Encrypted messaging is just one of many techniques that journalists should be deploying in the digital age. I asked Christopher Soghoian, a security expert, what he would recommend as top defenses for journalists and their sources. Besides using disk encryption on your laptop (see this sidebar), he replied, in an e-mail that I’ve edited slightly, mainly to expand abbreviations:
• Don’t talk to sources using the telephone, even if you don’t directly talk about the issue. Telephones leave records behind. If you do need to talk to them using a cell phone, Fed-Ex them a prepaid phone, and tell them not to use it, or even turn it on, near their home/office.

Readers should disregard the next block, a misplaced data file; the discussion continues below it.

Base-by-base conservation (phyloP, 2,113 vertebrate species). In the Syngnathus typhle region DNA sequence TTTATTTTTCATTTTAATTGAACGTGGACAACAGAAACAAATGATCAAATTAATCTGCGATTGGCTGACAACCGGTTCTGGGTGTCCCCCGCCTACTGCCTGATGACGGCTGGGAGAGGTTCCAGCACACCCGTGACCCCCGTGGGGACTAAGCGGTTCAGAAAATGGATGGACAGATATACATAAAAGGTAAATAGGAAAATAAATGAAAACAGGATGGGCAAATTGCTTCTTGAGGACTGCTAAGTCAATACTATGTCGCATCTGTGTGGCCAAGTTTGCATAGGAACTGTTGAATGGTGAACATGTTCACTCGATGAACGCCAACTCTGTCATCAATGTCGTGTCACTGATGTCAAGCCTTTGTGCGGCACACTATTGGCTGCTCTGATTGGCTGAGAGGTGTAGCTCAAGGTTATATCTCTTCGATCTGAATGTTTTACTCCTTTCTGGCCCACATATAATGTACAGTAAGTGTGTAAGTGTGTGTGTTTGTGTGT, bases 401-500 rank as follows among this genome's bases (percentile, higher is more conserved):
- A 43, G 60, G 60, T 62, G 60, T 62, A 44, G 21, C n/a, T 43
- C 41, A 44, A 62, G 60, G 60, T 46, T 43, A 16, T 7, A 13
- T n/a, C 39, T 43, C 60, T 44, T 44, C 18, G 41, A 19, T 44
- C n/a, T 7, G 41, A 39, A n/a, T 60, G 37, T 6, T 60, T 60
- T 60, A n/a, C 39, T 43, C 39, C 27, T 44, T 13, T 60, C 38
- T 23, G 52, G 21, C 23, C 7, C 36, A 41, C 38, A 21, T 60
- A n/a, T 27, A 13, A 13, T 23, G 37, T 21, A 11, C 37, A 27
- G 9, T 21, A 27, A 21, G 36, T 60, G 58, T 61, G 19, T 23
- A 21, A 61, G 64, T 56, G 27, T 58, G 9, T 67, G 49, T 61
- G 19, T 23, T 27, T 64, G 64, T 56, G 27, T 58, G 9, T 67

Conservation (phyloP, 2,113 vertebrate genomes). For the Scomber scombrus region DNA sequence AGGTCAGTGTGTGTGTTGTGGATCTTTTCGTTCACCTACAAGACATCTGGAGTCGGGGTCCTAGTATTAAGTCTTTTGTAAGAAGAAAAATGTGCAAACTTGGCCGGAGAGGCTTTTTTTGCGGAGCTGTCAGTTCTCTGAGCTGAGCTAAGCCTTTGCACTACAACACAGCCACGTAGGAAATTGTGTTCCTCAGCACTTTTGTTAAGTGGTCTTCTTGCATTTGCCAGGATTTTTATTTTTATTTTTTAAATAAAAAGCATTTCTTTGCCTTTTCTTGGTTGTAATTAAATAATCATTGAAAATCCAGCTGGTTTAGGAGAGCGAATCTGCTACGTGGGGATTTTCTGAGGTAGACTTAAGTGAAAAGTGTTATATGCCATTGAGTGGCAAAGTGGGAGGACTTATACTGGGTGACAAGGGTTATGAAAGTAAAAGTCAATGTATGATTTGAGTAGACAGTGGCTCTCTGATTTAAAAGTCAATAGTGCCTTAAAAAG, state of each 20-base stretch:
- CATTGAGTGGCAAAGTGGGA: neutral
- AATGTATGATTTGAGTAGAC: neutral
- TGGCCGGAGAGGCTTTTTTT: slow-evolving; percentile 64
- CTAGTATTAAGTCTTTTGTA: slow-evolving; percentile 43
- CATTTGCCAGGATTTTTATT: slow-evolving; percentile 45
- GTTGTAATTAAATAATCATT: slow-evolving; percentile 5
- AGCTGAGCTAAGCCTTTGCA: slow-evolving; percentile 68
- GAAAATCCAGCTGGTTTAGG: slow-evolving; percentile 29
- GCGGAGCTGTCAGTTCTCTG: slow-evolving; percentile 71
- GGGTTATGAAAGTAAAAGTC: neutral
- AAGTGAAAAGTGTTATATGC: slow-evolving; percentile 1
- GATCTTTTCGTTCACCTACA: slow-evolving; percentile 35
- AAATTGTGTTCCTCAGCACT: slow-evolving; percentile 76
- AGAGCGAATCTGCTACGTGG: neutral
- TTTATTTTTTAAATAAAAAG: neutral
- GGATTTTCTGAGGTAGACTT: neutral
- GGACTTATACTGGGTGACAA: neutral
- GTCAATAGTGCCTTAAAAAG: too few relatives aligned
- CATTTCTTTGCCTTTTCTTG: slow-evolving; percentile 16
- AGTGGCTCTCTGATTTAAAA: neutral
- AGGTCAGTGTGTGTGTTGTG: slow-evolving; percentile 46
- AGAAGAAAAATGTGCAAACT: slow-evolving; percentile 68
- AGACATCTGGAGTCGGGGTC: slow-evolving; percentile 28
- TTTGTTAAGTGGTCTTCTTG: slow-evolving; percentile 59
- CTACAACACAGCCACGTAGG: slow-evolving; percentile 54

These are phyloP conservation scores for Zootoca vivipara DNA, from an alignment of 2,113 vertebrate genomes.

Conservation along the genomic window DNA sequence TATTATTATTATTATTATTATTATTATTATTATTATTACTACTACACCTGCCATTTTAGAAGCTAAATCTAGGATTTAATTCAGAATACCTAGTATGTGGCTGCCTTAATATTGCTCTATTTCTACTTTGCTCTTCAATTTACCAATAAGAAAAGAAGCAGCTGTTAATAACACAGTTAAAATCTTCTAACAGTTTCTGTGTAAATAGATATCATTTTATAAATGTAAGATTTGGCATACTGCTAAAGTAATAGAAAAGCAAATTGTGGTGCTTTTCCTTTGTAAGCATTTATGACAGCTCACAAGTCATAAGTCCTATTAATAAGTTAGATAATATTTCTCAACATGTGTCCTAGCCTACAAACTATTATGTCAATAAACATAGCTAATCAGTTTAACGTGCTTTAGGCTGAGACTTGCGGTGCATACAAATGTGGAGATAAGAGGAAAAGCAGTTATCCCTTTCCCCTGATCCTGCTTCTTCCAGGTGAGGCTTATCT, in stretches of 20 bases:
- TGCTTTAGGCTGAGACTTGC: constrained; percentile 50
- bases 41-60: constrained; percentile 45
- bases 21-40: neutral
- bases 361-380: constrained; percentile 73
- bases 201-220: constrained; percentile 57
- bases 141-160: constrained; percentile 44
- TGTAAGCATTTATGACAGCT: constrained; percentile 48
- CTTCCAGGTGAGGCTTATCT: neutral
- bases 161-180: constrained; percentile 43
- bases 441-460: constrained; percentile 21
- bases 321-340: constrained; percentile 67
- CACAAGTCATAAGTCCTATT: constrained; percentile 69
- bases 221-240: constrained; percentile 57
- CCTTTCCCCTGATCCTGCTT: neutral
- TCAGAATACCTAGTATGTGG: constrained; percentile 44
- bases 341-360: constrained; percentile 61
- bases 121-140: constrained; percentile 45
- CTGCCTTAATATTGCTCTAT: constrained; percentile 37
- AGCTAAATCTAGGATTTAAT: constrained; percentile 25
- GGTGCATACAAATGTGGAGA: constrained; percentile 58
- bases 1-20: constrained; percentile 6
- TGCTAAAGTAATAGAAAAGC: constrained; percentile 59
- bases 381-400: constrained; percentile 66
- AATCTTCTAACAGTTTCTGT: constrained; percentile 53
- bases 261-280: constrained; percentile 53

• Use commercial virtual private networks (VPNs), which cost five bucks or so a month.
• Don’t use e-mail. If you have to talk and it can’t be in person, I like instant messaging with OTR encryption (www.cypherpunks.ca, built into AdiumX and available for Pidgin).Dan Gillmor is founding director of the Knight Center for Digital Media Entrepreneurship, a project of the Walter Cronkite School of Journalism & Mass Communication at Arizona State University, and is the author of We the Media: Grassroots Journalism by the People, for the People, and Mediactive.